We give a new method of finding extrema.

**There is more than one way to solve it.**

The method of Lagrange multipliers tells us that to maximize a function constrained to a curve, we need to find where the gradient of the function is perpendicular to the curve.

Previously, when we were finding extrema of functions when constrained to some curve, we had to find an explicit formula for the curve. Consider this example from the previous section:

The first step for solving this problem was to find an explicit formula that
drew the curve . In the case above, we choose: However, finding a function
that draws the constraining set could be very difficult or even impossible!
If our constraining set had been our previous method will not work, as
we (at least this author!) cannot find an explicit formula describing the set
above. Nevertheless, there is another way. It is called the method of *Lagrange
multipliers*. This method is named after the mathematician Joseph-Louis
Lagrange. This method relies on the geometric properties of the *gradient vector*.
Recall: There are three things you must know about the gradient vector:

- .
- points in the direction that one must leave in order to see the initial greatest increase in .
- points in the direction that is perpendicular to any level surface of .

It is the last two facts that we will think about now. Below we see level curves for some function along with a constraining curve that we will call :

Let’s add vectors to our graph that point in the direction of . Since we know that the
gradient vector is perpendicular to level curves, we can do this *without* computation.

**cannot**give an extremal value of , as moving along will either increase or decrease the value of . Here’s the upshot:

**The only candidates for local extrema occur when the
gradient of is perpendicular to .**

How do we find these points? To do this, we will imagine that is a level curve for some other function , and define as: now, the candidates for extrema of when constrained to a curve are found by finding such that since that satisfy this equation are those where the gradient vectors of are perpendicular to the level curve . This is the essence of the method of Lagrange multipliers.

The first step for solving a constrained optimization problem using the method of Lagrange multipliers is to write down the equations needed to solve the problem.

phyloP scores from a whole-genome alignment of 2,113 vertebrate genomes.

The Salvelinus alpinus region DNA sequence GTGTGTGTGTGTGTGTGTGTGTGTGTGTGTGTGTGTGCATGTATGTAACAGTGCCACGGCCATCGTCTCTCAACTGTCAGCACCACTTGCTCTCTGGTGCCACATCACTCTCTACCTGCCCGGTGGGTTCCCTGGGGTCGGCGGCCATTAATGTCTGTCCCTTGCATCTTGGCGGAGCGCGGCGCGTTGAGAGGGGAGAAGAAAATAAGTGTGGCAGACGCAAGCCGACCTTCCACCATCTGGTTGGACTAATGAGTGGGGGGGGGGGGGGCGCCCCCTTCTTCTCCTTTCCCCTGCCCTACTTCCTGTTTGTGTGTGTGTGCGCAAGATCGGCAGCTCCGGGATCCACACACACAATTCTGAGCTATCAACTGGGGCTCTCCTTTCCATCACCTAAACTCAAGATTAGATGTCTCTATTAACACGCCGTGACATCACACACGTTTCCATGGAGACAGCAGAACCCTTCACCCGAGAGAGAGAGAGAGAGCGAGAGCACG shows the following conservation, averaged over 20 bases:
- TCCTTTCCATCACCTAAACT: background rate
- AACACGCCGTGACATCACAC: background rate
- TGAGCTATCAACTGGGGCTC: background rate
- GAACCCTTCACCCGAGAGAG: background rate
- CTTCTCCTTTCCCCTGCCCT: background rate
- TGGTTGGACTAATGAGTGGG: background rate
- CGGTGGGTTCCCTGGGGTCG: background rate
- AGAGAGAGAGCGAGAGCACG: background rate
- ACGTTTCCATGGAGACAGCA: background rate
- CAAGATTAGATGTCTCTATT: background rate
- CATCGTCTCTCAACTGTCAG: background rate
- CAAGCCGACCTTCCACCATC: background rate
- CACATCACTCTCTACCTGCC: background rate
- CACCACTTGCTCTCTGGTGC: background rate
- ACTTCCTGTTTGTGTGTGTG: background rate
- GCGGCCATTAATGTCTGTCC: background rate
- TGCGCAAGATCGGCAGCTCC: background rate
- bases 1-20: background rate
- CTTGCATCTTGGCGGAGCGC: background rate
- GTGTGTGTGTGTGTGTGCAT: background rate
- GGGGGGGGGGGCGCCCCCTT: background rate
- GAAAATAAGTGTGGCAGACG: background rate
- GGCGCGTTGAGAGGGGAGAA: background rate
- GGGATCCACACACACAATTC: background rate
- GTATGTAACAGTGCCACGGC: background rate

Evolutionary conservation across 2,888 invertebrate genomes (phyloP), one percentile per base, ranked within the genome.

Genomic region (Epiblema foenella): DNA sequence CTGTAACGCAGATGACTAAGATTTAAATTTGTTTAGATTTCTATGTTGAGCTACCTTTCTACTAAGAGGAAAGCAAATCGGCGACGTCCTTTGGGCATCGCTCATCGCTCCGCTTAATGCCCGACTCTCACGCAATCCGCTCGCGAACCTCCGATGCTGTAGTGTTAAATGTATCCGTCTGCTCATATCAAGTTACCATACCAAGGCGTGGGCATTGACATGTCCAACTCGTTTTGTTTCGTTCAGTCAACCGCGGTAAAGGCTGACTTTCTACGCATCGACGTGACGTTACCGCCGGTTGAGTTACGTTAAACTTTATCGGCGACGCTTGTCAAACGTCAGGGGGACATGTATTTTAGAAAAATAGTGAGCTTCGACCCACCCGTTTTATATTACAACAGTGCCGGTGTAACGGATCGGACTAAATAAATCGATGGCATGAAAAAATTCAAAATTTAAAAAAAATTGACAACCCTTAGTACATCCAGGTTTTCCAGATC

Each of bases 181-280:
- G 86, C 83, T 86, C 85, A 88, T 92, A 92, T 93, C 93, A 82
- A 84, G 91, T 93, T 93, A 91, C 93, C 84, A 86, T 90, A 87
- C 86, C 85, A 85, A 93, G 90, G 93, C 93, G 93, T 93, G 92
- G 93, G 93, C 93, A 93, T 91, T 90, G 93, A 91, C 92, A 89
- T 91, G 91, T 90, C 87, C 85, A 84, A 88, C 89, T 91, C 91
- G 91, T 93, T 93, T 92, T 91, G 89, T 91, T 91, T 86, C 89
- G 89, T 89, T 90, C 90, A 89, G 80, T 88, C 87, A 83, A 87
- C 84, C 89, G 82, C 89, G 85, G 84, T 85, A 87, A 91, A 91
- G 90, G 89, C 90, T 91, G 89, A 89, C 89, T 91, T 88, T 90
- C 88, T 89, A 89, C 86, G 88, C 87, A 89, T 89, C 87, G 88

### Working with geometry

Lagrange multipliers tell us that to maximize a function along a curve defined by , we need to find where is perpendicular to . In essence we are detecting geometric behavior using the tools of calculus.

### Working with algebra

We’ll start with an example we did in our last section.

To solve this system of equations, first note that if , then . This gives us two candidates for extrema: Now proceed assuming that . Looking at the second equation we can divide both sides by to see that . Now we see that:

Solving this quadratic equation for we find Now use the constraint equation to find -values. From this we gain two more candidate for an extrema: Plugging these points back into , we find that the minimum value of on is and the maximum value is .

Lagrange multipliers help out when when constraint set is given by an implicit function. Let’s see this in an example.

To solve this system of equations, first note that if , then . This gives us our first candidate for an extrema: Now proceed assuming that . Looking at the second equation we can divide both sides by to see that . Now we see that:

Solving this quadratic equation for we find Now use the constraint equation to find -values. If is , then is not a real number, so we will discard this solution. If , then . From this we gain two more candidate for an extrema: Plugging these points back into , we find that the minimum value of on is and the maximum value is .

The method of Lagrange multipliers gives a unified method for solving a large class of constrained optimization problems, and hence is used in many areas of applied mathematics.

For some interesting extra reading check out:

*Unifying a Family of Extrema Problems*, W. Barnier and D. Martin, College Math Journal, November 1997.*An “Extremely” Cautionary Tale*, M. Krusemeyer, College Math Journal, March 2000.*Lagrange Multipliers Can Fail to Determine Extrema*, J. Nunemacher, College Math Journal, January 2003.*On the Genesis of the Lagrange Multipliers*, P. Bussotti, Journal of Optimization Theory and Applications, June 2003.